We also still like American International Group (AIG ) -- the stock has had a nice run over the past two months, but historically AIG has traded at a market multiple, and it's still at about a 15% discount to the market. The property-and-casualty insurance business is likely to see softening of pricing at some point. AIG is quite diversified and protected against any softness.

Q: Do you think GE (GE ) has any room on the upside?


We do like GE. We think at current levels it represents a good opportunity. It's a high-class company with high-class management and a good balance sheet. It has an attractive stable of diversified businesses for roughly a market multiple. So, yes, we're positive on GE at this point.

Q: Do you like any Internet stocks?


We like the companies, but we don't like the valuations. Yahoo! (YHOO ) and Amazon (AMZN ), as well as eBay (EBAY ), have all shown that they're going to be long-term survivors. They're great companies, but their prices more than reflect this already. I'd say this is a case where great companies don't necessarily mean great investments.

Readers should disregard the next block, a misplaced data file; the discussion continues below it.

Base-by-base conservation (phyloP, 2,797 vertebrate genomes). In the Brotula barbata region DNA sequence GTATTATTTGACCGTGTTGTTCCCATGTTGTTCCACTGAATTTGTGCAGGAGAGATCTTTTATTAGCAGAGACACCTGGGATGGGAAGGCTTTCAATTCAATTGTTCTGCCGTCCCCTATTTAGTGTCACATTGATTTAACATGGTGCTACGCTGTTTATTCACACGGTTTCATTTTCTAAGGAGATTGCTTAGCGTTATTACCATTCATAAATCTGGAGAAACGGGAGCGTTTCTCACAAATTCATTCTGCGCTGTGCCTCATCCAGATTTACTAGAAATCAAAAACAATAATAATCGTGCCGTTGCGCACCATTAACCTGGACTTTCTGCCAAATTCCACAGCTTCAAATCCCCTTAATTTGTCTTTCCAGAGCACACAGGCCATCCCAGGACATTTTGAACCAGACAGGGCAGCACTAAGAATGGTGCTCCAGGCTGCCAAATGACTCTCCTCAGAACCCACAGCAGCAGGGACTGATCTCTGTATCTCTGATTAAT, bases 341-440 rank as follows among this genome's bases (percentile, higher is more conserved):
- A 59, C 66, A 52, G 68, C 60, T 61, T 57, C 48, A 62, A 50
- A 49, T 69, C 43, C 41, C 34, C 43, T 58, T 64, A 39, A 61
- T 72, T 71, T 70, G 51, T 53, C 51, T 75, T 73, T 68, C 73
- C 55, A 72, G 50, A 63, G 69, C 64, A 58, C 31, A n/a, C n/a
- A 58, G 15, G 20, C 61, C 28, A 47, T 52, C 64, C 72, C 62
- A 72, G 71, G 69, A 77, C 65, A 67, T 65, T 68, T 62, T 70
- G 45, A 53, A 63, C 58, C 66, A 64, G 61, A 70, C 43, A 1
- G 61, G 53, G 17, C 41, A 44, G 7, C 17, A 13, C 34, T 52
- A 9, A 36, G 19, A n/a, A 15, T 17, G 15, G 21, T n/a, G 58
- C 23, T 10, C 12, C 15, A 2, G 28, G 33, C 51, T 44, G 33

Q: So as we close, Taylor, what advice would you have for investors at this stage of the market?


My advice would be to remain diversified, make sure you invest for the long term, try to ensure you're buying a high-quality stock or high-quality mutual funds, and remember to stick to your discipline. Don't get distracted by short-term noise in the market.

Edited by Jack Dierdorff